Day 1: Setting up

Yesterday have filled the buckets with water and waited until today for chlorine to dissipate. Walstad suggests to put 1.5″ of soil and 1.5″ of gravel in the tank. A hobbyist with a Walstad aquarium in a forum set up her tank with pond soil, so I followed her example. The pond soil I got does not contain chemical fertilisers and has pieces of clay in it. Walstad says about clay:

Clay has 10,000 times more surface area than sand, which gives clay a much greater capacity to bind plant nutrients than sand. Thus, only clay and humus, not sand or silt, contribute significantly to a soil’s cation-binding capacity.

Soil binding of cation keeps substrate nutrients from entering water. Indeed, soil particles can even pull nutrients like copper out of the overlying water.

Pond soil
Pond soil

I did not even have to sieve out any wood pieces as Foo the Flowerhorn did, because the pond soil contained very few of them—and by sieving I would remove all the valuable clay globlets.

After 1.5″ of pond soil were in the aquarium, I sprayed it with water, watching how it gets moist, wet, and ultimately started building puddles of water. It took a while to spray about 3 litres of water on it, but it was fun to watch.

Spil sprayed wet
Soil sprayed with water until little puddles appear

Within minutes the soil started releasing bubbles and sink to about 1″.

Soil releasing bubbles

The gravel came next. Walstad suggests 1.5″ thick and Foo the Flowerhorn reports that the soil substrate eventually rise into the gravel, so while 1.5″ may seem too much at first, it should turn out just the right amount. The gravel cap compresses the soil a bit.

Soil compressed by the 1.5 inch gravel cap
Soil compressed by the 1.5 inch gravel cap

Then came the big moment. First water. Like the First Light moment for a telescope, First Water for an aquarium is a one-in-a-lifetime occasion. It feels like imbuing it with life. Of course none of it is apparent yet, but I imagined all the tiny microbes and micro-organisms in the soil awaking from their deep sleep and already staring their work.

Aquarium 1 hour after filling up
Aquarium 1 hour after filling up

Now I want to give it two days rest. I may poke around in the gravel cap a bit tomorrow to release the bubbles like Foo did, then let is rest for yet another day.

A drop of water, if it could write out its own history, would explain the universe to us. — Lucy Larcom

How it started

The drive to start an aquarium came suddenly. My parents were planning to have one several years ago but then they decided otherwise. Although I found their idea of having an aquarium exciting I did not long for one when they backed out of it.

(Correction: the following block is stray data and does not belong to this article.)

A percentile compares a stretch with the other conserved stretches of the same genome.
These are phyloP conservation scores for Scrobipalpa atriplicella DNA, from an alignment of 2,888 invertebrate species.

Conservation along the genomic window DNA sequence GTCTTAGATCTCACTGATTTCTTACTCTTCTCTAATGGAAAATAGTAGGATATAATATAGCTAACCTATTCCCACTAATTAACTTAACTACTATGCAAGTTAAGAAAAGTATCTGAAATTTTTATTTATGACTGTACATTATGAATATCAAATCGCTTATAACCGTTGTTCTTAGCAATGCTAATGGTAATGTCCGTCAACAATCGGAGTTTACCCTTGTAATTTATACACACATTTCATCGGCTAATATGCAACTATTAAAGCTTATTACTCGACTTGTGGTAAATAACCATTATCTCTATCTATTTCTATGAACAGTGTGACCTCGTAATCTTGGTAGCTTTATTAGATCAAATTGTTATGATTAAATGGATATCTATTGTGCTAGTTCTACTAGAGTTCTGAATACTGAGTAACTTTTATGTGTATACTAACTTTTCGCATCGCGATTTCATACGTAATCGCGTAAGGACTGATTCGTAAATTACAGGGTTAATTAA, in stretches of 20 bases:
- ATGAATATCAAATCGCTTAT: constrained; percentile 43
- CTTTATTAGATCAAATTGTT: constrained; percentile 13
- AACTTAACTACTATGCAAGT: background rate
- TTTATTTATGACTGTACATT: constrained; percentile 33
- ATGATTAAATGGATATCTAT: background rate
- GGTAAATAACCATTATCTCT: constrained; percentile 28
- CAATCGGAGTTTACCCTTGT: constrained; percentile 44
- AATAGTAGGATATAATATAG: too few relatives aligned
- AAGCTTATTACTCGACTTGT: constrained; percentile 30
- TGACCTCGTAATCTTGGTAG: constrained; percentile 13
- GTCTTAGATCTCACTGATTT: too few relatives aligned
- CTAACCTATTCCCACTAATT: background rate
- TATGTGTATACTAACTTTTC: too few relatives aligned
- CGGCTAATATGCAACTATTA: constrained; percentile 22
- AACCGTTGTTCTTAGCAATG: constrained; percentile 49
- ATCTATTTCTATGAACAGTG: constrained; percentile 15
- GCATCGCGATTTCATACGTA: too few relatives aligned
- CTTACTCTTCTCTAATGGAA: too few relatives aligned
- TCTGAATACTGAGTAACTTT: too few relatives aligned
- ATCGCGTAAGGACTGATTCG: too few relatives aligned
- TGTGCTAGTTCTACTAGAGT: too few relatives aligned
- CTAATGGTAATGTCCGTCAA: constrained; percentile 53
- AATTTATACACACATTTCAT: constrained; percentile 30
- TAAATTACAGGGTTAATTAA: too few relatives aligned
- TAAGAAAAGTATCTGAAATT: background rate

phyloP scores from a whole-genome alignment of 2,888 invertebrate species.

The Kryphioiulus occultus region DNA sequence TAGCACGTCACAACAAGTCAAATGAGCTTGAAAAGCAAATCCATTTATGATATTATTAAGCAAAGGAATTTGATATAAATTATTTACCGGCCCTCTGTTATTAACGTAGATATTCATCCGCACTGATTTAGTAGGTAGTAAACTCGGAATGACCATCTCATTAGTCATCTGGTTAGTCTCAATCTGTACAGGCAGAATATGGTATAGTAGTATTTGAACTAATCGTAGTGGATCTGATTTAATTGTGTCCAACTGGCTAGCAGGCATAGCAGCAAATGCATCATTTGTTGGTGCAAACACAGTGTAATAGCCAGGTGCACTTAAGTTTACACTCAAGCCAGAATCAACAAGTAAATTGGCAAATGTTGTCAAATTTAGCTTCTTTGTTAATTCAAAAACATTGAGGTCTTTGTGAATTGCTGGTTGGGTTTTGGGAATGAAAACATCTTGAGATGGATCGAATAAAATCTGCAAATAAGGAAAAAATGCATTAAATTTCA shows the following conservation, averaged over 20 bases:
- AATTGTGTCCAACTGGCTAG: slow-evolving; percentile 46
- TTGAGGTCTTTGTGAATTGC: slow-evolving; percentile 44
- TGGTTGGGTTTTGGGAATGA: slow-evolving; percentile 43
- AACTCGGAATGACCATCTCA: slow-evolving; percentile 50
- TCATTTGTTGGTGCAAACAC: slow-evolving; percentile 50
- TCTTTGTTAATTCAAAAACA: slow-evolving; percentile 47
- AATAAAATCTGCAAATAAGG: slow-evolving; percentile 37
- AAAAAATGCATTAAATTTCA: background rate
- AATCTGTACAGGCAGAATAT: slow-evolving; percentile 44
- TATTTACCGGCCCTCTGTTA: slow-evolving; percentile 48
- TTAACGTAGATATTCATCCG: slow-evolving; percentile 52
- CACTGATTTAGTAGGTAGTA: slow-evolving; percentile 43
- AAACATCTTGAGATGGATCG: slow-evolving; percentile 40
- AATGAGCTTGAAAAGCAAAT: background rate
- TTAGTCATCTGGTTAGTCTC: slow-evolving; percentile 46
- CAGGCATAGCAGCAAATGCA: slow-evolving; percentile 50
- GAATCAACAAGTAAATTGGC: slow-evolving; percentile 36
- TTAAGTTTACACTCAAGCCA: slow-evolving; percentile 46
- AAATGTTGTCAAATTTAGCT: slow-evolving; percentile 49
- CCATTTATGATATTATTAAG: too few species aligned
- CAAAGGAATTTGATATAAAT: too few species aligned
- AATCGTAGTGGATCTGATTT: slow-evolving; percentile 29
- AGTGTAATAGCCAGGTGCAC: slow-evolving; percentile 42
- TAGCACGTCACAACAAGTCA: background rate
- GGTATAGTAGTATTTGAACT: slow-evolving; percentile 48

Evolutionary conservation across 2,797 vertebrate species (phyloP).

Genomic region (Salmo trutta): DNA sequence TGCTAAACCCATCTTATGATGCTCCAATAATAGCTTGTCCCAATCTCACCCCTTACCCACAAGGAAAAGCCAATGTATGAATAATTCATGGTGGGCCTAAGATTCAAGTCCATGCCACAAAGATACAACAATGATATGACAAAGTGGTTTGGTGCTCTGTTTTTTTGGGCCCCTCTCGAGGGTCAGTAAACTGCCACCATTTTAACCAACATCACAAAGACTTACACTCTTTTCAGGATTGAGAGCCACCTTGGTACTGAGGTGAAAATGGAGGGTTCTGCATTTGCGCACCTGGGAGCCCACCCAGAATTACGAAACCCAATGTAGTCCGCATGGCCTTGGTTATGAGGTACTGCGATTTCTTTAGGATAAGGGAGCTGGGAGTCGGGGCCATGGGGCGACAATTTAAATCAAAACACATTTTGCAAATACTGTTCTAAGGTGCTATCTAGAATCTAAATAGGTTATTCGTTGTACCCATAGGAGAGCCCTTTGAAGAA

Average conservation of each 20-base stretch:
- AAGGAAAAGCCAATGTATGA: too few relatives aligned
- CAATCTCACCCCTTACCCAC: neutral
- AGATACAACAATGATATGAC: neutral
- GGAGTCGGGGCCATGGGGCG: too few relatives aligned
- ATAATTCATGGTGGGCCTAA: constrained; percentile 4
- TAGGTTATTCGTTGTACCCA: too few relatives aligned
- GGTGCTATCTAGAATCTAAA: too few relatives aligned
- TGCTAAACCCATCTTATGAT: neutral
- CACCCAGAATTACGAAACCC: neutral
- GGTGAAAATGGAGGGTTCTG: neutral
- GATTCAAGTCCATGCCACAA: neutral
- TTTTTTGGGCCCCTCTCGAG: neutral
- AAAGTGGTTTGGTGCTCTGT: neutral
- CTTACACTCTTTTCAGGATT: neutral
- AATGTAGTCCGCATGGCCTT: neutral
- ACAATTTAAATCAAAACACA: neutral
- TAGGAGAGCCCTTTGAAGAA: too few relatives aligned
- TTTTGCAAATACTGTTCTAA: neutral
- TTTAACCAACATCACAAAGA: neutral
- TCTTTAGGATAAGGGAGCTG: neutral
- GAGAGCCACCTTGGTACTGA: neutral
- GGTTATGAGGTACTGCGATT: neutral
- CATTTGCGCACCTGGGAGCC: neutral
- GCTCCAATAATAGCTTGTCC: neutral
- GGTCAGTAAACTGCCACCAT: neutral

Many years later, I was keeping a coriander plant in a pot on my balcony and I was looking for an irrigation system which would water it for about ten days for I was going on a 4000 km road trip to Estonia and back. The local hardware store was selling such gadget in their garden department where they had aquariums on display. That’s where I got excited again and remembered that we almost had one at home.

One random event on my visit of Tallinn contributed—though subconsciously—to my decision to have an aquarium myself. One day I stumbled upon Tallinn Botanical Garden. I like to visit botanical gardens, no matter where I go. I cancelled the rest of the day’s original plans and spent many blissful hours there. It is by far the most magnificent botanical garden I have ever seen. I was especially moved by their exhibition of mosses, lichens, and bark mushrooms.

Moss Exhibition in Tallinn Botanical Garden
Moss Exhibition in Tallinn Botanical Garden

Later I walked through a bog study trail adjacent to the botanical garden eagerly reading the brochure about this peat land I got at the entrance to the botanical garden. I instantly fell in love with mires, bogs, and fens. Especially the Estonian ones.

Samples of peat
Samples of peat

When I got home, all leaves of my coriander plant were eaten by aphids. Except for a few dry ones. The irrigation gadget did not really work. The potting soil was almost completely dry. I’m not sure whether the plant will ever recover. The aphids are staying put. They are munching on every little sprout of a new leaf.

Coriander eaten by aphids
Coriander eaten by aphids

I started reading about aquaristics. I found a good store about half an hour drive from where I live. I was getting familiar with the contemporary technology used in aquariums. While browsing a forum, I found out about paludariums. Now I wanted a paludarium instead. It reminded me of the bog at the botanical garden.

The spotless and clean high-tech aquarium the big companies are promoting suddenly lost its appeal for me—although it was what originally got me interested. While looking for my personal take on aquariums I found that they can also be maintained without expensive devices, barring lighting. The youtube user Foo the Flowerhorn has one such wonderful aquarium going on.

Later I found other people on the forum who are friends—even experts—of the low-tech aquarium. I like to call it a Walstad aquarium, named after Diana Walstad who published a seminal work on its ecology, where she also explains how to establish and maintain them. It’s almost a scientific read, but an enlightening one.

That’s how I found the kind of aquarium (or paludarium) I want. My first attempts with it may fail, but I will keep trying and share my experiences here with you.

If there is magic on this planet, it is contained in water. — Loren Eiseley